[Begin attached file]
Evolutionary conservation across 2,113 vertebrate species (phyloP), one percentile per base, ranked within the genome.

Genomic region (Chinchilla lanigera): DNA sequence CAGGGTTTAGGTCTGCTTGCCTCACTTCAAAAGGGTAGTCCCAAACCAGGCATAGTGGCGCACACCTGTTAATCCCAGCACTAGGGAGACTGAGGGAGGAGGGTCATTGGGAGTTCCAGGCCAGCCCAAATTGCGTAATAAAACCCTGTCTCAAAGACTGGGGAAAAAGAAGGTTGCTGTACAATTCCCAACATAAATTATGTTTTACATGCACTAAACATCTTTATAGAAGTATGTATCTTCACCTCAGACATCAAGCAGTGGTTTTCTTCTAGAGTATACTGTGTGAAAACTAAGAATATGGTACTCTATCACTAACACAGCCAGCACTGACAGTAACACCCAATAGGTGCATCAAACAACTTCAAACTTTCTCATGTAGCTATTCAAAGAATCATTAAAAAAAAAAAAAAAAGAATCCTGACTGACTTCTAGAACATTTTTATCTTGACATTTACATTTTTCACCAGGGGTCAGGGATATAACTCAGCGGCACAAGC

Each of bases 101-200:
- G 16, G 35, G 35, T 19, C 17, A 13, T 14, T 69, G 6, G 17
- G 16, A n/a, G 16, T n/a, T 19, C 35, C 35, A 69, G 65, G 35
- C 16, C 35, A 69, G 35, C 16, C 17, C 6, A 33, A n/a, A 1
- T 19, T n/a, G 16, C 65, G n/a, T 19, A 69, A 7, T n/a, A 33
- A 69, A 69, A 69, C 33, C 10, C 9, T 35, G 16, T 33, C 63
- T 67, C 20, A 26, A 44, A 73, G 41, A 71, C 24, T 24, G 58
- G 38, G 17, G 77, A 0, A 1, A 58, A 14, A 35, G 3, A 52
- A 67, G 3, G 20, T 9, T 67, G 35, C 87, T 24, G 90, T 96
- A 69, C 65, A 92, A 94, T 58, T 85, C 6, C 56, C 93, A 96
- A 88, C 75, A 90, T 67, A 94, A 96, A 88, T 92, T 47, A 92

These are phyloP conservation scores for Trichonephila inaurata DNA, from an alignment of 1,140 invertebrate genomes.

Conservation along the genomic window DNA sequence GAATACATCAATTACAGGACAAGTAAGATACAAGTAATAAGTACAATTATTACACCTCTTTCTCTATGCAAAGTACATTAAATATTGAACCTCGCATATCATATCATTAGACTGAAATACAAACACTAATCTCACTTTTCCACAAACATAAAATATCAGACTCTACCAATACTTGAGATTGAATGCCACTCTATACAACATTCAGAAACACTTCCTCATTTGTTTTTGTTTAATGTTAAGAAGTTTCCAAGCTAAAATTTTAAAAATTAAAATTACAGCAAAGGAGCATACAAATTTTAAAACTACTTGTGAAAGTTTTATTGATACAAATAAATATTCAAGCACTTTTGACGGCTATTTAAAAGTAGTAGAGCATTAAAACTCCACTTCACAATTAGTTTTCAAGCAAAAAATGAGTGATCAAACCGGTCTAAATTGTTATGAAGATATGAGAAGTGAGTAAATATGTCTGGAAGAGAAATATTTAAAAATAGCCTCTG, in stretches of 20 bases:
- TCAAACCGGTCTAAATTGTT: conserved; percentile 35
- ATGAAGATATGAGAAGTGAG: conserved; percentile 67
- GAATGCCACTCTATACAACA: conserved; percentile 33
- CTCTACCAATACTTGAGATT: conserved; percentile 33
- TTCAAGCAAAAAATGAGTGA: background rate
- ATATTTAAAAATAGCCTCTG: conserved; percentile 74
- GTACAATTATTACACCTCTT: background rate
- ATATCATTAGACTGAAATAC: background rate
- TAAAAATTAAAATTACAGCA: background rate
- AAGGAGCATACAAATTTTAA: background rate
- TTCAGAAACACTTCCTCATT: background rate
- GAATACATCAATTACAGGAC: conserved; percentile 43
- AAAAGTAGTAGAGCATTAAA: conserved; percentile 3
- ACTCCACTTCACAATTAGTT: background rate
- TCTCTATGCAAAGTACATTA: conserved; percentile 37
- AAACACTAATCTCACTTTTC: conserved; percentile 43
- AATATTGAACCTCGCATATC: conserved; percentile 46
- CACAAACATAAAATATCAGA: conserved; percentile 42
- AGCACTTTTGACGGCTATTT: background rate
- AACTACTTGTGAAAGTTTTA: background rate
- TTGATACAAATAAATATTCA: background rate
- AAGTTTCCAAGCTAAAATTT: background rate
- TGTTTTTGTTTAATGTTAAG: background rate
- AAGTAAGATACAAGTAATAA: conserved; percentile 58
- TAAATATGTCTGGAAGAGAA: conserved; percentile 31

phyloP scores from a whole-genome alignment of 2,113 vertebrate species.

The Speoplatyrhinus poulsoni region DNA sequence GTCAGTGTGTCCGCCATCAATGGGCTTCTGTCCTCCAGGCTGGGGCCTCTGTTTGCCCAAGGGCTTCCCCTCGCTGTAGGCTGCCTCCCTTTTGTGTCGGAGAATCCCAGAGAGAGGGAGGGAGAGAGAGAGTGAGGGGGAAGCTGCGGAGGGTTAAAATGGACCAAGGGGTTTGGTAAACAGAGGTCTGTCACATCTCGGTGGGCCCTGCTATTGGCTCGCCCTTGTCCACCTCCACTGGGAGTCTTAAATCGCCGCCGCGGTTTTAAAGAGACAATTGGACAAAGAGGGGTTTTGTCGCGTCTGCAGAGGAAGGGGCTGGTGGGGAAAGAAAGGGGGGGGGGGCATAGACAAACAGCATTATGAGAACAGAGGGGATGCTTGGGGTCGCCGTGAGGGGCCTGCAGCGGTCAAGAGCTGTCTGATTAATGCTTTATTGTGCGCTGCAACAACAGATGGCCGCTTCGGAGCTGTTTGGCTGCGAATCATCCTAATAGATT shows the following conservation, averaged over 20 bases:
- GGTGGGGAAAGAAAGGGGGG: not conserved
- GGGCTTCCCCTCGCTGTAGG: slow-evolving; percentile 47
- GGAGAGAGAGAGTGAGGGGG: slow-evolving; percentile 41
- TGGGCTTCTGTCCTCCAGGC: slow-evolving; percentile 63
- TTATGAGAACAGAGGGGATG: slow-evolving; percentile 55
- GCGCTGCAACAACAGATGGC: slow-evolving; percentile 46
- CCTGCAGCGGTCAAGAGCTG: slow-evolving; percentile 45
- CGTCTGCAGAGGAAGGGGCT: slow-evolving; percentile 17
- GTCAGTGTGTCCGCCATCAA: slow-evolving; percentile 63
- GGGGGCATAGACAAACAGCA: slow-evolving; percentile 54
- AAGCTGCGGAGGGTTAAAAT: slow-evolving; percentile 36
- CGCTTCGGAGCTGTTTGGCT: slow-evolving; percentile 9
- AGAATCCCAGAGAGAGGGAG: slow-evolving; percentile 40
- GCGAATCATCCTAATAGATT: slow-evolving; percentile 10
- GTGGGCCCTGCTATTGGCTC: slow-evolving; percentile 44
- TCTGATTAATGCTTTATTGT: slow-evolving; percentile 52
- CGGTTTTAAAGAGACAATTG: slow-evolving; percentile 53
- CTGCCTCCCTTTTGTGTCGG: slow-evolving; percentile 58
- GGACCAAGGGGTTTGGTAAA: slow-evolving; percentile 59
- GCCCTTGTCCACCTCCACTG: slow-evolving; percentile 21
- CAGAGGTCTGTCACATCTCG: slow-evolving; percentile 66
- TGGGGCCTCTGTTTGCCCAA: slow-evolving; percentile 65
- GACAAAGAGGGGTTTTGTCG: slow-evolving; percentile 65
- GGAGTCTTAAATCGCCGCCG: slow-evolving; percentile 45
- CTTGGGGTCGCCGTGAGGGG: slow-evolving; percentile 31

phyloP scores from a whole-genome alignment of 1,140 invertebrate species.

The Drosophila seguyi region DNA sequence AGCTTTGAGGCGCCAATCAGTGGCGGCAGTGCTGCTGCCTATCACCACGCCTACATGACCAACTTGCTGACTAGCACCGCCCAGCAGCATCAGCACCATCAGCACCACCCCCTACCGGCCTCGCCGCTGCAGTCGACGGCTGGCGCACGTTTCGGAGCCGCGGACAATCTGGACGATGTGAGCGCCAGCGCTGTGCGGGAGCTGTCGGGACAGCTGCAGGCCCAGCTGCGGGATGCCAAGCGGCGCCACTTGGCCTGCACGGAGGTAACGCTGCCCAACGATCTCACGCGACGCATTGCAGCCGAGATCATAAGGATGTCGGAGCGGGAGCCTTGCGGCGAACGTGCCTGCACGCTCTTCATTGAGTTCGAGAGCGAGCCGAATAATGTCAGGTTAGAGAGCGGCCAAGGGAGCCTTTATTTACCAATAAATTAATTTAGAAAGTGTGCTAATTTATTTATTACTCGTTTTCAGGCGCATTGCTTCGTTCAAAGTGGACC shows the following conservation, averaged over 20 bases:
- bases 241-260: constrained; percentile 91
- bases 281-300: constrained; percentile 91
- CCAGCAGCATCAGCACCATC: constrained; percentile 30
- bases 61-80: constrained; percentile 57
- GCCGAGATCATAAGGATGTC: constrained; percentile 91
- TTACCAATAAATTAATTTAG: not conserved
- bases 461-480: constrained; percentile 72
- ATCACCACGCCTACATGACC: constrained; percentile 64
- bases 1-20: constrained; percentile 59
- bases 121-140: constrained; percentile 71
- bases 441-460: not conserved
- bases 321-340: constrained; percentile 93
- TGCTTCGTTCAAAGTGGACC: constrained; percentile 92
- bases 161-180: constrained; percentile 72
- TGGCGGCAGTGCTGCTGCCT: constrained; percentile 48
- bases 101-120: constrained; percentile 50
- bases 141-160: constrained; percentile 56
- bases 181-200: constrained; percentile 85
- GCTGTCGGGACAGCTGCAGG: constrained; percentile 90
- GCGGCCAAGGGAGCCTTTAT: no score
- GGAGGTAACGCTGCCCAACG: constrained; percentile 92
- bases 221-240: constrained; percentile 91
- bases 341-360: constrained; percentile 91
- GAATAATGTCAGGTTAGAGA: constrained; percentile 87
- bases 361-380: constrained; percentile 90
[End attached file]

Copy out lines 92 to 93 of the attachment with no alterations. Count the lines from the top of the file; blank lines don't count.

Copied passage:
- bases 341-360: constrained; percentile 91
- GAATAATGTCAGGTTAGAGA: constrained; percentile 87